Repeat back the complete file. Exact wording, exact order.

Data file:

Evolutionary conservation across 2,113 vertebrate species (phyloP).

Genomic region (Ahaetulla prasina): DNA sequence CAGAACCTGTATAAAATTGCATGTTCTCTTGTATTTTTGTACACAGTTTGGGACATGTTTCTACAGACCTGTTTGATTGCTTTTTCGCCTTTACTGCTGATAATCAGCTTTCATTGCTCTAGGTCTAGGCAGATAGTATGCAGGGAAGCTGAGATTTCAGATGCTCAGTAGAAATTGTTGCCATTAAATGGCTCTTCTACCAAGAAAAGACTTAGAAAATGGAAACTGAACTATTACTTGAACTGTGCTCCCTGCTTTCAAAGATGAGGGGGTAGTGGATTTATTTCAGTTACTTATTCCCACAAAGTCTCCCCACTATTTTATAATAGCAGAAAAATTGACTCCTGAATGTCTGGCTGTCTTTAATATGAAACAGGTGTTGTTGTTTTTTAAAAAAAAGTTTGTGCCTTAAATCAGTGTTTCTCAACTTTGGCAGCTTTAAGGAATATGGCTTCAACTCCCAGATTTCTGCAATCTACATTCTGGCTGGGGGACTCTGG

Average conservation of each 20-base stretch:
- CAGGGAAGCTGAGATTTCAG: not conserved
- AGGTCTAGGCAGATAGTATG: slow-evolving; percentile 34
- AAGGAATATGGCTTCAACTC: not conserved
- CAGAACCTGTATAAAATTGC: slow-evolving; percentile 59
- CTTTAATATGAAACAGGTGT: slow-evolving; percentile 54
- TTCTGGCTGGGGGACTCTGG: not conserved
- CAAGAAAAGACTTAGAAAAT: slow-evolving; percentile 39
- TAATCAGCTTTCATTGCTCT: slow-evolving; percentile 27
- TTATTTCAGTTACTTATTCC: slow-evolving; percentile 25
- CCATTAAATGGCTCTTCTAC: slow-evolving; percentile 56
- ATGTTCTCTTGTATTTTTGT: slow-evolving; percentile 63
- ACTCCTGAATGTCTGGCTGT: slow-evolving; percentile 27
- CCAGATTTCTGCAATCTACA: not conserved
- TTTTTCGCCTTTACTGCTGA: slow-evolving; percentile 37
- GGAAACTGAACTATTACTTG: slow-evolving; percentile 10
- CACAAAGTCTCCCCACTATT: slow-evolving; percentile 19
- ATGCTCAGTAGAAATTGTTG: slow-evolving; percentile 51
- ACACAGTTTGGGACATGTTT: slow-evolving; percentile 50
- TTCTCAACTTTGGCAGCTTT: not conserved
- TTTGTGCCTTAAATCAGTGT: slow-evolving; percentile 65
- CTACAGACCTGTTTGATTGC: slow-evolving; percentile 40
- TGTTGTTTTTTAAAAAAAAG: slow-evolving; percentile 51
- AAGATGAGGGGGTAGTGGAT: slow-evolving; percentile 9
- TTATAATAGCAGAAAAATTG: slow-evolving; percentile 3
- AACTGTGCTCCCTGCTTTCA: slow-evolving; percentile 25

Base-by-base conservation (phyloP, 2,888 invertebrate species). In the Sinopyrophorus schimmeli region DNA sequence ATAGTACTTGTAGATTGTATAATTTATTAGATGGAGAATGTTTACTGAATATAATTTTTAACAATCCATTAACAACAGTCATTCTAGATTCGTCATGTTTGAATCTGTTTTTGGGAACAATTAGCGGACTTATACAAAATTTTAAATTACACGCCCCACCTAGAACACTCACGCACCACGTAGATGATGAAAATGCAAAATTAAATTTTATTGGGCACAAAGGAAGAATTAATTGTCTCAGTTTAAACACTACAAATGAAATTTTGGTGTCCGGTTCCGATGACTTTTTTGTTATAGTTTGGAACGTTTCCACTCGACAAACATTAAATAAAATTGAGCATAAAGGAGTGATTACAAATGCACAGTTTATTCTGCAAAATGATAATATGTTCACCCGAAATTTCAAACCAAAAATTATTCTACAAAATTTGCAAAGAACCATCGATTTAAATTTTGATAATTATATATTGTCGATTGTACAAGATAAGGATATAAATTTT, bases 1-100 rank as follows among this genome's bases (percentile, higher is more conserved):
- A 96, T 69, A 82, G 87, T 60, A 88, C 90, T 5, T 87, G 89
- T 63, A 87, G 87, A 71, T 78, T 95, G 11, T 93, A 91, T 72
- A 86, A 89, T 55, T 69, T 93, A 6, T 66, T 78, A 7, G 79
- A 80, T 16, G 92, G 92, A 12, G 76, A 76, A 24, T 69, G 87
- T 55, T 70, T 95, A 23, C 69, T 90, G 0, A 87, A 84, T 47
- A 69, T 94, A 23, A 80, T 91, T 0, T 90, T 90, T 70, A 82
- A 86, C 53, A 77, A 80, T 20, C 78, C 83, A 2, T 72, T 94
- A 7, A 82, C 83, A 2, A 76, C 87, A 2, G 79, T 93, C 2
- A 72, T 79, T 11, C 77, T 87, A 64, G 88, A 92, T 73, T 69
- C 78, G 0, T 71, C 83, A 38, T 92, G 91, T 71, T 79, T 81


Evolutionary conservation across 2,113 vertebrate species (phyloP).

Genomic region (Ahaetulla prasina): DNA sequence CAGAACCTGTATAAAATTGCATGTTCTCTTGTATTTTTGTACACAGTTTGGGACATGTTTCTACAGACCTGTTTGATTGCTTTTTCGCCTTTACTGCTGATAATCAGCTTTCATTGCTCTAGGTCTAGGCAGATAGTATGCAGGGAAGCTGAGATTTCAGATGCTCAGTAGAAATTGTTGCCATTAAATGGCTCTTCTACCAAGAAAAGACTTAGAAAATGGAAACTGAACTATTACTTGAACTGTGCTCCCTGCTTTCAAAGATGAGGGGGTAGTGGATTTATTTCAGTTACTTATTCCCACAAAGTCTCCCCACTATTTTATAATAGCAGAAAAATTGACTCCTGAATGTCTGGCTGTCTTTAATATGAAACAGGTGTTGTTGTTTTTTAAAAAAAAGTTTGTGCCTTAAATCAGTGTTTCTCAACTTTGGCAGCTTTAAGGAATATGGCTTCAACTCCCAGATTTCTGCAATCTACATTCTGGCTGGGGGACTCTGG

Average conservation of each 20-base stretch:
- CAGGGAAGCTGAGATTTCAG: not conserved
- AGGTCTAGGCAGATAGTATG: slow-evolving; percentile 34
- AAGGAATATGGCTTCAACTC: not conserved
- CAGAACCTGTATAAAATTGC: slow-evolving; percentile 59
- CTTTAATATGAAACAGGTGT: slow-evolving; percentile 54
- TTCTGGCTGGGGGACTCTGG: not conserved
- CAAGAAAAGACTTAGAAAAT: slow-evolving; percentile 39
- TAATCAGCTTTCATTGCTCT: slow-evolving; percentile 27
- TTATTTCAGTTACTTATTCC: slow-evolving; percentile 25
- CCATTAAATGGCTCTTCTAC: slow-evolving; percentile 56
- ATGTTCTCTTGTATTTTTGT: slow-evolving; percentile 63
- ACTCCTGAATGTCTGGCTGT: slow-evolving; percentile 27
- CCAGATTTCTGCAATCTACA: not conserved
- TTTTTCGCCTTTACTGCTGA: slow-evolving; percentile 37
- GGAAACTGAACTATTACTTG: slow-evolving; percentile 10
- CACAAAGTCTCCCCACTATT: slow-evolving; percentile 19
- ATGCTCAGTAGAAATTGTTG: slow-evolving; percentile 51
- ACACAGTTTGGGACATGTTT: slow-evolving; percentile 50
- TTCTCAACTTTGGCAGCTTT: not conserved
- TTTGTGCCTTAAATCAGTGT: slow-evolving; percentile 65
- CTACAGACCTGTTTGATTGC: slow-evolving; percentile 40
- TGTTGTTTTTTAAAAAAAAG: slow-evolving; percentile 51
- AAGATGAGGGGGTAGTGGAT: slow-evolving; percentile 9
- TTATAATAGCAGAAAAATTG: slow-evolving; percentile 3
- AACTGTGCTCCCTGCTTTCA: slow-evolving; percentile 25

Base-by-base conservation (phyloP, 2,888 invertebrate species). In the Sinopyrophorus schimmeli region DNA sequence ATAGTACTTGTAGATTGTATAATTTATTAGATGGAGAATGTTTACTGAATATAATTTTTAACAATCCATTAACAACAGTCATTCTAGATTCGTCATGTTTGAATCTGTTTTTGGGAACAATTAGCGGACTTATACAAAATTTTAAATTACACGCCCCACCTAGAACACTCACGCACCACGTAGATGATGAAAATGCAAAATTAAATTTTATTGGGCACAAAGGAAGAATTAATTGTCTCAGTTTAAACACTACAAATGAAATTTTGGTGTCCGGTTCCGATGACTTTTTTGTTATAGTTTGGAACGTTTCCACTCGACAAACATTAAATAAAATTGAGCATAAAGGAGTGATTACAAATGCACAGTTTATTCTGCAAAATGATAATATGTTCACCCGAAATTTCAAACCAAAAATTATTCTACAAAATTTGCAAAGAACCATCGATTTAAATTTTGATAATTATATATTGTCGATTGTACAAGATAAGGATATAAATTTT, bases 1-100 rank as follows among this genome's bases (percentile, higher is more conserved):
- A 96, T 69, A 82, G 87, T 60, A 88, C 90, T 5, T 87, G 89
- T 63, A 87, G 87, A 71, T 78, T 95, G 11, T 93, A 91, T 72
- A 86, A 89, T 55, T 69, T 93, A 6, T 66, T 78, A 7, G 79
- A 80, T 16, G 92, G 92, A 12, G 76, A 76, A 24, T 69, G 87
- T 55, T 70, T 95, A 23, C 69, T 90, G 0, A 87, A 84, T 47
- A 69, T 94, A 23, A 80, T 91, T 0, T 90, T 90, T 70, A 82
- A 86, C 53, A 77, A 80, T 20, C 78, C 83, A 2, T 72, T 94
- A 7, A 82, C 83, A 2, A 76, C 87, A 2, G 79, T 93, C 2
- A 72, T 79, T 11, C 77, T 87, A 64, G 88, A 92, T 73, T 69
- C 78, G 0, T 71, C 83, A 38, T 92, G 91, T 71, T 79, T 81